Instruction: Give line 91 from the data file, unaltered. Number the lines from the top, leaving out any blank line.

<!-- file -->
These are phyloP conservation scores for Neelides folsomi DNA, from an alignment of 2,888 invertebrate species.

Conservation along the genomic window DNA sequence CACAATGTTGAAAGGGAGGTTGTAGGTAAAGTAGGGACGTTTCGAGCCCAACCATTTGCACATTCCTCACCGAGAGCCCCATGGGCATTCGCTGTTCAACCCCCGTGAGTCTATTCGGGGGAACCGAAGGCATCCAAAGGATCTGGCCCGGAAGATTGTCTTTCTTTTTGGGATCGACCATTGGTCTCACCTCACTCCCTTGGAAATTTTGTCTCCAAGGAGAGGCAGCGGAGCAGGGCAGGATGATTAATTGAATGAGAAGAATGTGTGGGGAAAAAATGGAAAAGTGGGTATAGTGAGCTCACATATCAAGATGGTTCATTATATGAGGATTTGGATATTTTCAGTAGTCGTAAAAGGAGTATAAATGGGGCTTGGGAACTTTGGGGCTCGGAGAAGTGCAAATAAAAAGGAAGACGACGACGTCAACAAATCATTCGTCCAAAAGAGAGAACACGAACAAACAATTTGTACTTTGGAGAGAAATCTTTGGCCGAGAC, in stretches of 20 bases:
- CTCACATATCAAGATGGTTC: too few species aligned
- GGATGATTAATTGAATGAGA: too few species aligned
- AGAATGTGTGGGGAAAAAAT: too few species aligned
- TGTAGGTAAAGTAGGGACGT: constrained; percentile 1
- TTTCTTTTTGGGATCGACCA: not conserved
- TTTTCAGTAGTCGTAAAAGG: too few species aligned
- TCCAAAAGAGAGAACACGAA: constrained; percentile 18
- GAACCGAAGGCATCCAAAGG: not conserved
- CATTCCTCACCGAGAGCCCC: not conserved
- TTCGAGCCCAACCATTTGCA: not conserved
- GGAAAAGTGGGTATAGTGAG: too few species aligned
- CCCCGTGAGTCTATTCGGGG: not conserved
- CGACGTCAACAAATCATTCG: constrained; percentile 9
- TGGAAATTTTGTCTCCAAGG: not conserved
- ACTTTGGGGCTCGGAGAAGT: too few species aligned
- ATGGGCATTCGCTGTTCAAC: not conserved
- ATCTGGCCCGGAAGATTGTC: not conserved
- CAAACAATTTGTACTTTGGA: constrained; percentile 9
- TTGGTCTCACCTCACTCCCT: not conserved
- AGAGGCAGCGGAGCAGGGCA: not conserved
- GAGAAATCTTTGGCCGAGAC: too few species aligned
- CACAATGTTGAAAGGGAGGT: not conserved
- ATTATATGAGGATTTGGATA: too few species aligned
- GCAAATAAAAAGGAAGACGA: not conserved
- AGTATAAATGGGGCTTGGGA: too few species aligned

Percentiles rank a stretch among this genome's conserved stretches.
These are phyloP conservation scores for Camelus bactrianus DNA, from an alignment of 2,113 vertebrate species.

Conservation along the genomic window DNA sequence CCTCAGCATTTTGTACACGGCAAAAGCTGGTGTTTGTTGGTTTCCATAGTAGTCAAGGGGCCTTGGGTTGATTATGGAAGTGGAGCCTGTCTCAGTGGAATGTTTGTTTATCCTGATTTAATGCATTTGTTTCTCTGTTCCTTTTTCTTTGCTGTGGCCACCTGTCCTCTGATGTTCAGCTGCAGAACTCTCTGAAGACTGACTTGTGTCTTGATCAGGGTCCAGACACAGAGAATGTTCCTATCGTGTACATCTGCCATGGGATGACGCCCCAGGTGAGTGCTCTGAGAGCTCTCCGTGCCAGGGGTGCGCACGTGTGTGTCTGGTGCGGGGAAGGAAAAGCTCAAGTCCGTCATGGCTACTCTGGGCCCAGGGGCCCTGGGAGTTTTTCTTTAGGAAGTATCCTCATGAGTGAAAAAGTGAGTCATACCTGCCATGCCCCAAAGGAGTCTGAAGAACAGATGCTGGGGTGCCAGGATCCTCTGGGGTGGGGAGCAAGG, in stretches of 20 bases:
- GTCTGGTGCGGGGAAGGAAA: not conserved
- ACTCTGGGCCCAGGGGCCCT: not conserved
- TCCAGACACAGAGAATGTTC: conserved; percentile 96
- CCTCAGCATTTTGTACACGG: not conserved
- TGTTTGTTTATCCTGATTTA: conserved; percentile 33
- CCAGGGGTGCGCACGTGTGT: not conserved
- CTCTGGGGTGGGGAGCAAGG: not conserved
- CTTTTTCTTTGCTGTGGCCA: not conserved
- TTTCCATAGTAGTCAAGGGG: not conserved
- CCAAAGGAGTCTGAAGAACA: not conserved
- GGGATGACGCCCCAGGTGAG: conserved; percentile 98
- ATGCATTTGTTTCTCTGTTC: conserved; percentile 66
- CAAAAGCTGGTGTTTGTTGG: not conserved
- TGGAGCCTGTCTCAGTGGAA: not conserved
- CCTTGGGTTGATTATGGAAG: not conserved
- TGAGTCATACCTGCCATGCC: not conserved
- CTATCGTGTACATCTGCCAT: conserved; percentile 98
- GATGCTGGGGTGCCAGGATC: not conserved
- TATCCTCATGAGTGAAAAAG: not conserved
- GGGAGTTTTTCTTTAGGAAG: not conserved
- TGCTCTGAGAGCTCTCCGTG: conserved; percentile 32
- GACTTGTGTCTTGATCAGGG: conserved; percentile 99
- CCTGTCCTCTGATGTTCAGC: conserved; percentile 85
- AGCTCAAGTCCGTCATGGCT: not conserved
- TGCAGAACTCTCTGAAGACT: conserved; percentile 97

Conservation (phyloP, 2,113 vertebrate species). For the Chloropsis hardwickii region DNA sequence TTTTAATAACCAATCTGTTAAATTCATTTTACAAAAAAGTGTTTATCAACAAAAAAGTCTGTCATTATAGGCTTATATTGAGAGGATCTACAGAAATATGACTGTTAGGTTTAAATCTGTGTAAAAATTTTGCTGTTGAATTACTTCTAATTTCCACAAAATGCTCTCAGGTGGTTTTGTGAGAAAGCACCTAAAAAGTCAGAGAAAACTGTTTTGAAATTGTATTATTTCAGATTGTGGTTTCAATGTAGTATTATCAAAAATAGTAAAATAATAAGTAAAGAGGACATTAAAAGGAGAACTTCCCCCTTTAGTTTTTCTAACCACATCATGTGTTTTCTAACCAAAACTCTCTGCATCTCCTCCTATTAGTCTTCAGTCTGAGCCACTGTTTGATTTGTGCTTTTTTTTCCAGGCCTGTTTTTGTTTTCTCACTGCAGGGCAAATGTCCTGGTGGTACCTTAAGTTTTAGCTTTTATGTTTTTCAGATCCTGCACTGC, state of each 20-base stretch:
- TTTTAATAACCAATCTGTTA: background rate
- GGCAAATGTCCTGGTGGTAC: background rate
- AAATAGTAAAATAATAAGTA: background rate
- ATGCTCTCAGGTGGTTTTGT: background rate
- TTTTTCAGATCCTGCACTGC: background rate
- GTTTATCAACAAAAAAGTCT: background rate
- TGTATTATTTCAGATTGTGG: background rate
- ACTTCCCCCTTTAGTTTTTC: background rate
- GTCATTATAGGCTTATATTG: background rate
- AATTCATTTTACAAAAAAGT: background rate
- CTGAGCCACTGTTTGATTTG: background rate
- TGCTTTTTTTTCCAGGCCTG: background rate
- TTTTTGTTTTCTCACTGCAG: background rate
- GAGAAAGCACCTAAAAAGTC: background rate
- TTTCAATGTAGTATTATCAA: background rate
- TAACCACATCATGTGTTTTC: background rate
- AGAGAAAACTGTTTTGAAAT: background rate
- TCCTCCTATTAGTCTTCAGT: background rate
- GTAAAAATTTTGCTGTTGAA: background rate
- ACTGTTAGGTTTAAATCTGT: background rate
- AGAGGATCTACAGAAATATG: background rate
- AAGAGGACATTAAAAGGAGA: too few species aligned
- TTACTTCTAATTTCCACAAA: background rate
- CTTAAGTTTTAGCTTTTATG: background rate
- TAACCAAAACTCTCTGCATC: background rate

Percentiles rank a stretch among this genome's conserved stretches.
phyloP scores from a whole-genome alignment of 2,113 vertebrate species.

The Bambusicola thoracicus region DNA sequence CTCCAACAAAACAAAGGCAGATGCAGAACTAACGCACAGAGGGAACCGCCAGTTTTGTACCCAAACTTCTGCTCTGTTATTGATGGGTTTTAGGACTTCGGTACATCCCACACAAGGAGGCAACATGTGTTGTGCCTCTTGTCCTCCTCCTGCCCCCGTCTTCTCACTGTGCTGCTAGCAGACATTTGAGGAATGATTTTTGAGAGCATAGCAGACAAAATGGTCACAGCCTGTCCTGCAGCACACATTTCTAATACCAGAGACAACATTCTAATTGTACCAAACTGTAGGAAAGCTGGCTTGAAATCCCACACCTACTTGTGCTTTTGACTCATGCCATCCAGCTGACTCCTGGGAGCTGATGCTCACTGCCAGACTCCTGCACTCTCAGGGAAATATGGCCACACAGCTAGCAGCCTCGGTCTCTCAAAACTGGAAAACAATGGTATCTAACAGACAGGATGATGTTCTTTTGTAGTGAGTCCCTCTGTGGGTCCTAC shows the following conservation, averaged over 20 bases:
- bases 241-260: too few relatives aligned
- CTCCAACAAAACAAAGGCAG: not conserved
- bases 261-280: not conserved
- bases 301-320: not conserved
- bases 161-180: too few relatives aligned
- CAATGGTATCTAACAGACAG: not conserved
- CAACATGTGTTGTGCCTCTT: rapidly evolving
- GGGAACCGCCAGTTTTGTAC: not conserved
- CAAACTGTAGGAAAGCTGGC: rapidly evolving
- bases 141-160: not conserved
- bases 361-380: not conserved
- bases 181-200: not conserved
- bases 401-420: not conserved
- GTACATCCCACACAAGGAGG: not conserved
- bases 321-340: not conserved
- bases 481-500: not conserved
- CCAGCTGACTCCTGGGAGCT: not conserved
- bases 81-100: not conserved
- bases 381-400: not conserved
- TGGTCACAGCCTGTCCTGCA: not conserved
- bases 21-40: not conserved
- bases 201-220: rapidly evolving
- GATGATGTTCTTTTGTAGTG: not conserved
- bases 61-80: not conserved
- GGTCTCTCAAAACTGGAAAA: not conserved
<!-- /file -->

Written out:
- CAACATGTGTTGTGCCTCTT: rapidly evolving